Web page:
The only controversy here is in the fevered imagination of the people who want there to be a controversy because it confirms their views about the evils of political correctness
Well, you're free to describe people in any words you want, but you'll have to accept the disapprobation that may come with that.
Political correctness is mostly about tact and respect, so, no, it's not evil. Of course, some people abuse it, but that doesn't mean the general concept is wrong.
The funny thing about your description of me drinking team with my little finger up is that you're the one that sounds like a little princess throwing a fit because you can't use all your precious denominators in public anymore without people thinking you're a dick.
Tarantino movies use everything gratuitously.
I already have, and support free speech and free artistic expression. Accordingly, the concept of "authorized" and "unauthorized" speakers is anathema.
A month ago I was giving a talk at a college where someone asked my why it was wrong for white people to use the word \"######\" in a friendly way. I responded, as I always do, by pointing out that the names people use depend on their relations. That I should not expect to call another man's wife "honey" by pointing out that he calls her the same thing. That my wife and her friends use the word \"#####\" between them, but that is not a name I should expect (or want) to employ. That whatever they say, I have no desire to address my gay friends as queer. If you respect the humanity of black people, then you respect that they get to do what other humans do--ironically employ epithets in a communal way.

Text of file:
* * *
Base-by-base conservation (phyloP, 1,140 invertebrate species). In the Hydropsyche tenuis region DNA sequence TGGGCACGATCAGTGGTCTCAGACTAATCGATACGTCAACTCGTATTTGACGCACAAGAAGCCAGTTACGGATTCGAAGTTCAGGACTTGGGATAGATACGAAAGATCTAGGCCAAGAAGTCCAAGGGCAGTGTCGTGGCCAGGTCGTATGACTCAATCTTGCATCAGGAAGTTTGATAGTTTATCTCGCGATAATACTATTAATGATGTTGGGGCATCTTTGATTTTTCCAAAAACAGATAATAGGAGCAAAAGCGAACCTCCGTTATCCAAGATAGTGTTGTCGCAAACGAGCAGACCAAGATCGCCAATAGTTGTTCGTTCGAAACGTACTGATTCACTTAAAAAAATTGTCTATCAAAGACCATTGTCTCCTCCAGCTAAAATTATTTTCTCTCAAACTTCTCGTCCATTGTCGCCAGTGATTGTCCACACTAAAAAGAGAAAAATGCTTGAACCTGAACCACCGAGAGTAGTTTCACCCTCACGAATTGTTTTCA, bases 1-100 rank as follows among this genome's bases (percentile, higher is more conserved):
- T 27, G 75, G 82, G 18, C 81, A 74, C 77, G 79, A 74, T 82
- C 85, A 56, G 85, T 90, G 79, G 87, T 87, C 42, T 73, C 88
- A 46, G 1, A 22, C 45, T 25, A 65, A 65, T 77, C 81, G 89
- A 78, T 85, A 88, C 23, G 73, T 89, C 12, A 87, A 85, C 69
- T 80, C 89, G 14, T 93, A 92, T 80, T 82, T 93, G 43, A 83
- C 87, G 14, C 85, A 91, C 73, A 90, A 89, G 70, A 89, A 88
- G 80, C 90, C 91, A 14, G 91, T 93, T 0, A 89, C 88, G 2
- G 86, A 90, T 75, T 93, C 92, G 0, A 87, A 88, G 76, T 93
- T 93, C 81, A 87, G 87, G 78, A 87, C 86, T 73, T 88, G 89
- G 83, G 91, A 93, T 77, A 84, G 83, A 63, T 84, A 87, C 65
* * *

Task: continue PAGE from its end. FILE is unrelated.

I doubt either of those scenarios will come to pass...
You don't want me to discuss certain things certain ways.
Elvis Costello used the term "white n##ger" (*) in Oliver's Army, 35 years ago.
I'm quite curious as to what the future of this word will be. I've heard suggestions that it will die away - others think that it would be completely recontextualized and become commonplace, race independent slang. I doubt either of those scenarios will come to pass...
One of the reasons you bring this repeatedly into these discussions is that you don't appear to get the differences between free speech rights and being called an asshat who is full of shitt, as Shooty more or less pointed out, and you also don't seem to be able to apply the ideas of context, time, audience, and place to various types of utterances, particularly if these utterances are tied to issues that are personal emotional hot buttons for you.
a word will be found,
One of the reasons you bring this repeatedly into these discussions is that you don't appear to get the differences between free speech rights and being called an asshat who is full of shitt
sleeve is that you don't want to discuss anything except within your parameters,
You definitely need to add that to your handle
Is that like Natitude?
Even if we rasta it up another 10%
Ha! I'm just being facetious, of course. I think there are a few white guys out there cool enough to get away with saying the word in mixed company.
I have to admit that overreactions like that just boggle my mind (as does the candyass nanny that won't countenance the use of the word). It goes a long way toward explaining how we revising history according to our precious sensibilities.
I think mostly only white people were upset when Gwyneth Paltrow made the Niggas in Paris comment last year.